Does anyone have any figures for the recent “click history” for S-O?

Some new comment-ers are great additions and a lot are interested in learning something. Good for them. Unfortunately, there are also the “commentards”, a word that I think is gaining traction for “posters of hateful and/or dumb comments”.

Commentards are a problem for the internet at large; check out any general news site that allows comments, particularly one involving sports. It is not pretty.

42. Patrick Says:

Off-topic question, but I was reading your “Who can name the biggest number?” article and thought of a question I never considered when learning about Busy Beaver in school. I was wondering why the focus for Busy Beaver is on Turing machines with blank starting tapes?

It seems that simple Turing machines that halt(or don’t) on initially blank tapes, could have very different behavior on non-blank tapes. Is there some proof to show that a Turing machine starting with a finite number of non-blank symbols is equivalent under some constraint to a Turing machine starting on a blank tape?

In a way it seems like non-blank tape Turing machines are a
much closer analog to the computers that we use. They have a simple instruction set, do almost nothing without installed software and bios, but produce very useful outputs when programmed. A programmer’s job is ultimately to provide the most useful types of non-blank tapes.

43. Anonymous Says:

aaron scottson Says:
Comment #39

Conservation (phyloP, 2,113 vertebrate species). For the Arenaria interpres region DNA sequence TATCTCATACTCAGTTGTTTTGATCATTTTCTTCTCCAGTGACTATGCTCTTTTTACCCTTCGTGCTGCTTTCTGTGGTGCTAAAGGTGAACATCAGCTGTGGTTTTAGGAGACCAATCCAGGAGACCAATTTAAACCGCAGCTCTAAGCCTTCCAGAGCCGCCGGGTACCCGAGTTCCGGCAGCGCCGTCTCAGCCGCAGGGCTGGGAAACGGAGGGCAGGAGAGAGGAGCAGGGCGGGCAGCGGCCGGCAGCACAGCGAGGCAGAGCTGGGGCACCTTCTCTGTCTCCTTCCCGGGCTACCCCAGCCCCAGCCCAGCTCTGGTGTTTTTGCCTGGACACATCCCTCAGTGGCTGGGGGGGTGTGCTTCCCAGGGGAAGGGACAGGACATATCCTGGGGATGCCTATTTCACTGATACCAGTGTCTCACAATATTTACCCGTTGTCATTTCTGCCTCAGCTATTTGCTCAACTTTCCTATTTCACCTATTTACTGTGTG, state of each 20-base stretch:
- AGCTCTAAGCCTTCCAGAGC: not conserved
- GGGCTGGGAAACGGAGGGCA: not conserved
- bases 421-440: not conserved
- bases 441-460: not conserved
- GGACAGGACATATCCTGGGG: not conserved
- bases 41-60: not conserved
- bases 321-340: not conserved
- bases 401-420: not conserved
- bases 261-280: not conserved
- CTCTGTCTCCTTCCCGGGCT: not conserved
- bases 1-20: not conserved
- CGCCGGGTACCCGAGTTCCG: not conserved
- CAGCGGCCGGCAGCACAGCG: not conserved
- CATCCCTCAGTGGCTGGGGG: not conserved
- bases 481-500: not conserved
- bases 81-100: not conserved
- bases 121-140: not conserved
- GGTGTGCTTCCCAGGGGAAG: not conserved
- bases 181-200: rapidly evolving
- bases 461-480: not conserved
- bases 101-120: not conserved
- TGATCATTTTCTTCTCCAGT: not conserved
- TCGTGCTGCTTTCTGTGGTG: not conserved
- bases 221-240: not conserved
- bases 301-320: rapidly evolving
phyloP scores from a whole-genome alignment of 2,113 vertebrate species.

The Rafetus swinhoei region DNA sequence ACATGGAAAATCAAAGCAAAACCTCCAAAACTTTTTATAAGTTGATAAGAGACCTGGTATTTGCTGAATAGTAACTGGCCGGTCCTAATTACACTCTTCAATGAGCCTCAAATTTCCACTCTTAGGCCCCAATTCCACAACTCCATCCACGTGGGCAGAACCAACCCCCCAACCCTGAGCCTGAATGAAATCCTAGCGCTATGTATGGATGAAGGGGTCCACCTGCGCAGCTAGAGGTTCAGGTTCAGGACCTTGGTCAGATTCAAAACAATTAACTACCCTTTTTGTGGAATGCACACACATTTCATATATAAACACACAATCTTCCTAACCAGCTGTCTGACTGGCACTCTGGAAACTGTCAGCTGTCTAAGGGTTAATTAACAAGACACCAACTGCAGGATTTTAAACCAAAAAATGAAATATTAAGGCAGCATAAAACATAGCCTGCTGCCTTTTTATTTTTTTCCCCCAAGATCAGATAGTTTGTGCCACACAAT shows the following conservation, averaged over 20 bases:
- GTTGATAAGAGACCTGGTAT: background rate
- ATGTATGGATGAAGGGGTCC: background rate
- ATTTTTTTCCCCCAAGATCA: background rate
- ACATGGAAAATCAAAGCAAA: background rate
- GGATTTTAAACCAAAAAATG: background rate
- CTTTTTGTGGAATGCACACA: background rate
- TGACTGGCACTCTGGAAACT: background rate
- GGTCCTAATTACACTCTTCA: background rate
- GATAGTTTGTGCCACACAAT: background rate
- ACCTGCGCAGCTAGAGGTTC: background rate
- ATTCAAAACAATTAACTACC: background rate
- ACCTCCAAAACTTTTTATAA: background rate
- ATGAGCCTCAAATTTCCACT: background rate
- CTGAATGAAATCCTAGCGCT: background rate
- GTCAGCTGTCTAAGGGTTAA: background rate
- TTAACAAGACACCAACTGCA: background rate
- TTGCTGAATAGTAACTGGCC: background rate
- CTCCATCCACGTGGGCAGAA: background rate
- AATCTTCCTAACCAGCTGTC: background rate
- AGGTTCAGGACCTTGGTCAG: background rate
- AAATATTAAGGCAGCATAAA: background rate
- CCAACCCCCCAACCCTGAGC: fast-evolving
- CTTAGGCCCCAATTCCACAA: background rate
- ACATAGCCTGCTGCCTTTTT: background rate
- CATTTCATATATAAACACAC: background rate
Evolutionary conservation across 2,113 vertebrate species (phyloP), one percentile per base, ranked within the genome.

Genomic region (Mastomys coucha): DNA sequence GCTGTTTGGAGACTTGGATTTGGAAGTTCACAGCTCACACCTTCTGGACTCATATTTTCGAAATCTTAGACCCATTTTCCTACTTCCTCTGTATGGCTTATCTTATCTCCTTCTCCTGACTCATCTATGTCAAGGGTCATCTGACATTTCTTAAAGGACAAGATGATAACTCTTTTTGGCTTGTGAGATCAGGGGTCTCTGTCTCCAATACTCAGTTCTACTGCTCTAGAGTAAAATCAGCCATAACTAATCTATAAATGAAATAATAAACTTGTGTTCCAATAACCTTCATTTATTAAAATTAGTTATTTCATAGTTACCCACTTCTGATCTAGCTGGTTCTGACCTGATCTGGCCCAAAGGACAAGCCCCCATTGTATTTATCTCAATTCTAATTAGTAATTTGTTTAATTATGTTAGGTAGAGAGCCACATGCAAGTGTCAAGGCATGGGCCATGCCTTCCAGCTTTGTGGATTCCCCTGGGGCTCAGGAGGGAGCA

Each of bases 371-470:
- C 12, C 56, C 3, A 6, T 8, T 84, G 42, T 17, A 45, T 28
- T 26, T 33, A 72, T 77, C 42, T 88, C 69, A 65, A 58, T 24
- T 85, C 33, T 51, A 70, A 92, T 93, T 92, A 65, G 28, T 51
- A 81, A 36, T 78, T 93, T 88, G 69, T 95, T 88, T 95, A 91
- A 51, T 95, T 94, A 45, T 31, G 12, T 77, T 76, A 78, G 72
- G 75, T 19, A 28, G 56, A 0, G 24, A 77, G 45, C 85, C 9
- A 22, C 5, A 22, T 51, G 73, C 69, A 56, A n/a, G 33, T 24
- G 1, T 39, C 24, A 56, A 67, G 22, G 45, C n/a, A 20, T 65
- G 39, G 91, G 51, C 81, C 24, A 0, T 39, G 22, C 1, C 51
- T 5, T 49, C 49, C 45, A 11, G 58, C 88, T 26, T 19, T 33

“They said you were a shameless self-promoter, which this post seems to confirm!”

By that definition, jliptron is a “shameless self-promoter” as well; promoting false proofs to get visitors to his blog… well at least aaron scottson shamelessly self-promoted himself but he was proved right that the proof shamelessly promoted by the other shameless self-promoter was wrong!

Then there are the “shameless self-promoters” who claim “confirmations have already started arriving.” as soon as the email server sent a TCP/IP ACK signal! Strangely today that shameless self-promoter’s proofs have been pulled from his website? But some of his uncritical supporters have not given up yet.

44. Scott Says:

Patrick #42: Remember that the goal here is to concisely define a huge number using a small number of symbols. Certainly, you could do so by counting the number of steps taken by a Turing machine that starts on a non-blank tape. But you’d then need to answer the question: what exactly is on the tape, if not the all-0s string?

There are two possibilities: first, that the initial state x of the tape has some short Turing machine description. In that case, we could always fold the description of x into the Turing machine itself—i.e., replace a Turing machine M(x) by another machine M’ that first prints x onto a blank tape and then runs M, so that

M’(0) = M(x).

Let BBx(n) be the max finite # of steps made by an n-state Turing machine on input x. Then the above argument says that we can upper-bound BBx(n) in terms of the ordinary Busy Beaver function as follows:

BBx(n) ≤ BB(n+K(x)),

where K(x) is the Kolmogorov complexity of x.

The second possibility is that x has no short Turing machine description. In that case, certainly BBx(n) could be arbitrarily large—depending only on how large x is! But you then face the problem that, in order to specify the positive integer BBx(n), you need to specify x in addition to n. So, how do you do so? Certainly you could specify a huge x concisely using (say) the Busy Beaver function, but surely you notice the chicken-and-egg problem there…